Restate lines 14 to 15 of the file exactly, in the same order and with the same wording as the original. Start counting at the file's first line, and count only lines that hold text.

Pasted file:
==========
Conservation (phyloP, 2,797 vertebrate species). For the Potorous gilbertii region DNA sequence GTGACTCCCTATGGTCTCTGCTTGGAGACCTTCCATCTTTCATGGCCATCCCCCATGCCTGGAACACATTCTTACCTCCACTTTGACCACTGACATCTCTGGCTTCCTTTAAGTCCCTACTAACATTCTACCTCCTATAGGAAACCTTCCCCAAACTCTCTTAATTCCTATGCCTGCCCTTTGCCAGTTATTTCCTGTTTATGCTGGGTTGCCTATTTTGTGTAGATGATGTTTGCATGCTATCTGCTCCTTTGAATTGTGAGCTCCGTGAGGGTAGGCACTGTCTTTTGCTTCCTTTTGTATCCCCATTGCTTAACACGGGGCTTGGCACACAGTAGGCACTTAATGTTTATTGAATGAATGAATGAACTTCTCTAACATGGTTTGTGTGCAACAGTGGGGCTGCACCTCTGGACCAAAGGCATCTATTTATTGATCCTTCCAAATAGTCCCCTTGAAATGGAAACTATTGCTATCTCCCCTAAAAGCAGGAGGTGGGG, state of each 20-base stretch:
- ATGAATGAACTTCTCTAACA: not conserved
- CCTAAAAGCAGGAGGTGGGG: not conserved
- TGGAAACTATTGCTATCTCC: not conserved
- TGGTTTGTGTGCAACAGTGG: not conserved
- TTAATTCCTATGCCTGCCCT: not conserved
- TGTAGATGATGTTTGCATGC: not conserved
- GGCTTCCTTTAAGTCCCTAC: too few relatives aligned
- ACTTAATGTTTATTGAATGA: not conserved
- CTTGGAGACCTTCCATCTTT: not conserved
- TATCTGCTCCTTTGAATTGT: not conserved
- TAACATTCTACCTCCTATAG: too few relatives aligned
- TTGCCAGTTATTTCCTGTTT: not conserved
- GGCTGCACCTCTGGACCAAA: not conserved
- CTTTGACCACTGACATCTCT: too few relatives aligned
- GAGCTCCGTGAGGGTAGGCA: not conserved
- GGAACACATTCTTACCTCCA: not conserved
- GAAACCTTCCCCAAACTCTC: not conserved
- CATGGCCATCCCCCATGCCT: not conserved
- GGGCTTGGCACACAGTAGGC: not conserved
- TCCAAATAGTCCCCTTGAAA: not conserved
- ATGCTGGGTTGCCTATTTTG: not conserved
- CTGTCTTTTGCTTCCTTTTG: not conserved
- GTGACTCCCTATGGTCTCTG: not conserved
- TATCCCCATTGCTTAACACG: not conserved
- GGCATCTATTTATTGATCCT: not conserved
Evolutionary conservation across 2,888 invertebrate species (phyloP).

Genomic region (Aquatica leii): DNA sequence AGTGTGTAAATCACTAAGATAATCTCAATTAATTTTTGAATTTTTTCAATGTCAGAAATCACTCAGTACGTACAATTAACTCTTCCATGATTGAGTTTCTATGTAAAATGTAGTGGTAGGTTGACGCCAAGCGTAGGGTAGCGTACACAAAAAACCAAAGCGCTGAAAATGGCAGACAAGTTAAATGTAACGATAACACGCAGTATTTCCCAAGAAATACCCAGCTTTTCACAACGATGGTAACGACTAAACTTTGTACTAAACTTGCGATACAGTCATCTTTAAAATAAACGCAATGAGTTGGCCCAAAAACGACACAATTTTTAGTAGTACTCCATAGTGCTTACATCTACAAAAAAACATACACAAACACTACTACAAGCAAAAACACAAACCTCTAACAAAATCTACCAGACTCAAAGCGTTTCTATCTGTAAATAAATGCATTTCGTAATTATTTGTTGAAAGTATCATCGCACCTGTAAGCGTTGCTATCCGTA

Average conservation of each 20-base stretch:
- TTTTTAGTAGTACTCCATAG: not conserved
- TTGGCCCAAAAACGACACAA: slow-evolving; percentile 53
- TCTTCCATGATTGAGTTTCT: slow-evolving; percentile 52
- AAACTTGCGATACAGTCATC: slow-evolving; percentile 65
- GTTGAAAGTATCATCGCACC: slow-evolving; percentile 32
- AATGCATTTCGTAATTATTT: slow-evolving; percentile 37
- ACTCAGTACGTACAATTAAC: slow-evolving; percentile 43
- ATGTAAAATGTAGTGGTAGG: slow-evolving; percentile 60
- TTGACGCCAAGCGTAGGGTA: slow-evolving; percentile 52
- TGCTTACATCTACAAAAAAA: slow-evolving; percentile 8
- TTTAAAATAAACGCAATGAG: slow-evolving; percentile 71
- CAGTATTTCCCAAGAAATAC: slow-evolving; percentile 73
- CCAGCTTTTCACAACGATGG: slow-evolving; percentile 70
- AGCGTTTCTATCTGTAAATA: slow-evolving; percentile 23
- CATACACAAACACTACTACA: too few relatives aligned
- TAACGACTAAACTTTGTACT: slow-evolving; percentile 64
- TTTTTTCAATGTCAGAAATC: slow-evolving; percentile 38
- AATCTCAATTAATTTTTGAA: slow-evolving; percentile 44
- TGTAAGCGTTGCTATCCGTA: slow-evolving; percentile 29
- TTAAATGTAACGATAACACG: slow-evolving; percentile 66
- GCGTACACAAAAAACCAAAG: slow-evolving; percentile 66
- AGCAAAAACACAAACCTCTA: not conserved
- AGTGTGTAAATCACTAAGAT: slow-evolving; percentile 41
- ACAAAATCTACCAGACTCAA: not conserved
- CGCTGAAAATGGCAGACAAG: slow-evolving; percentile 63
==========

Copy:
- GGCTGCACCTCTGGACCAAA: not conserved
- CTTTGACCACTGACATCTCT: too few relatives aligned